Any place with valet parking. The cars (and owners/victims) will be more upscale too.


RE: Lol what?
By Spuke on 2/6/2014 5:30:08 PM , Rating: 2
You guys must all drive trucks. Good luck trying to get under my car. Make sure to bring your NASCAR floor jack (that wouldn't look out of place). And Bluetooth? You'd have to be in the back seat (I don't have one of those) to hack the car (that won't look obvious either).


RE: Lol what?
By JediJeb on 2/10/2014 2:52:33 PM , Rating: 2
Doesn't matter how low to the ground it is if you hand over your keys to a parking attendant or service person at the dealership, since they can then easily open the hood.


RE: Lol what?
By kingmotley on 2/7/2014 11:29:51 AM , Rating: 2
You mean like onstar?


RE: Lol what?
By amanojaku on 2/6/2014 12:33:08 PM , Rating: 1
quote:
Also how many vehicles can you "simply slide under"? Most cars and even SUV's have only a few inches of ground clearance, not nearly enough to get underneath it unassisted.
This shouldn't be too much of a problem here in the US. Most American's stomachs can't even fit under Big Foot, let alone a normal-sized car! ;)


RE: Lol what?
By Motoman on 2/6/2014 1:52:57 PM , Rating: 2
Well, first of all lots of people don't lock their cars...intentionally or because they're absent minded. So easy enough to open an unlocked car door and pop the hood open.

There's also proven ways to hack remote car door openers too...has been for many, many years. There's no reason to assume that a group of people so sophisticated as to be able/willing to pull this off wouldn't be able to firstly find their way into the car.

If you did want to get under a car, all it takes is a bottle jack or two and an extra 60 seconds. BFD. Although I agree that for the vast majority of cars that's not going to help you get to any major wiring harnesses.

Lastly, on the issue of "bare wires" - if you can quickly find the correct wiring harness and slice open the casing, you just take the bare wires and some of those Scotch wire splicer thingies and *bam* - done. Probably the easiest way to do it.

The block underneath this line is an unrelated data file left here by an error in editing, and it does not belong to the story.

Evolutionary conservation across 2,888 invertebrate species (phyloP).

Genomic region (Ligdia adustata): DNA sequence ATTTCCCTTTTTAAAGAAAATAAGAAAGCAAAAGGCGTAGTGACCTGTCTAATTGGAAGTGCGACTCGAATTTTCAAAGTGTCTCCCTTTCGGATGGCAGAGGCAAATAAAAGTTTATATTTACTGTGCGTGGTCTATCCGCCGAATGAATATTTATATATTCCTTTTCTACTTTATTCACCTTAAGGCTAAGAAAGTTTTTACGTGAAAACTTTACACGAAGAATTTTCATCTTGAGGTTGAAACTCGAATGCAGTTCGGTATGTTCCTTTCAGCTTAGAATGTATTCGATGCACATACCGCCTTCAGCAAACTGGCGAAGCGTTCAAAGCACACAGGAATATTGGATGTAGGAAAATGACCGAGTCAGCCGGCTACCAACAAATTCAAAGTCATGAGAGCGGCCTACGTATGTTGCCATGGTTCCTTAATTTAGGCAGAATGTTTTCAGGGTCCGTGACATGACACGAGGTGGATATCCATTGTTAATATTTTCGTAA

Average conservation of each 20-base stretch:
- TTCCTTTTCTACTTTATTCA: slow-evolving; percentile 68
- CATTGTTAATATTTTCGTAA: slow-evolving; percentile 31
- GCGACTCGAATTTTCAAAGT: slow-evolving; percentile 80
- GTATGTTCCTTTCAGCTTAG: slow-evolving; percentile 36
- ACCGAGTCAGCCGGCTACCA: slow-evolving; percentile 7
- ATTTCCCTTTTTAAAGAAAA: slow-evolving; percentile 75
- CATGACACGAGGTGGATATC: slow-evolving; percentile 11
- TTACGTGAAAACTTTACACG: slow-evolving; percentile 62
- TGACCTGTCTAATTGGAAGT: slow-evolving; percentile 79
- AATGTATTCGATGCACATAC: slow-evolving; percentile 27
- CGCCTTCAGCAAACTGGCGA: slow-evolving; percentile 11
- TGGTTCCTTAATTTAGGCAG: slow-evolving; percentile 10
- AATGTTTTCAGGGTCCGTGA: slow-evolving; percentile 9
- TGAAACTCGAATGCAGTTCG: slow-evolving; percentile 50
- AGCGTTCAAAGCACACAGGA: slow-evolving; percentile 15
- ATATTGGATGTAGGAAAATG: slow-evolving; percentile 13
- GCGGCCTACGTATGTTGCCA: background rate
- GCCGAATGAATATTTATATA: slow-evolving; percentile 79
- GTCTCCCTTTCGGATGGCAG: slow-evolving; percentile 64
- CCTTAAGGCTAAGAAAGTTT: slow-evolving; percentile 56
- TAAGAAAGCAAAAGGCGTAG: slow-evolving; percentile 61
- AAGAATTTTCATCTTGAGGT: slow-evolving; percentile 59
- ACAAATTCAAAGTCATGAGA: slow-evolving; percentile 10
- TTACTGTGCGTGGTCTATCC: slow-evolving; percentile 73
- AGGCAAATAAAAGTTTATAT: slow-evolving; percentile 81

RE: Lol what?
By Spuke on 2/6/2014 5:34:57 PM , Rating: 1
BAM! Good luck with all that on my car. Bottle jack? LOL! Wiring harness from the bottom? LOL! What car has the wiring harness running on the BOTTOM? Look, if you have THAT kind of knowledge of a particular car (where you know what part of the harness does what), you don't need this hack AT ALL. Just steal the car!


RE: Lol what?
By Motoman on 2/7/2014 8:46:05 PM , Rating: 2
Did you even read my post? I just...nevermind. I sense a disturbance in the force telling me there's not any point in telling you what you did wrong.


Somewhat agree with premise
By FITCamaro on 2/6/2014 1:21:44 PM , Rating: 2
I definitely agree with the premise that as more and more "smart" technology gets built into cars, there are more opportunities for hacking.

But as many others have said, there is no chance of anyone being able to get into your car undetected and install this. Now sure, even if they set off an alarm, few will pay attention. So they could conceivably install it without you knowing. But the creators idea that you can do it from outside the vehicle without opening the door to pop the hood or install it under the dash is false. There's very little wiring you can get to from under the car, even if it is jacked up.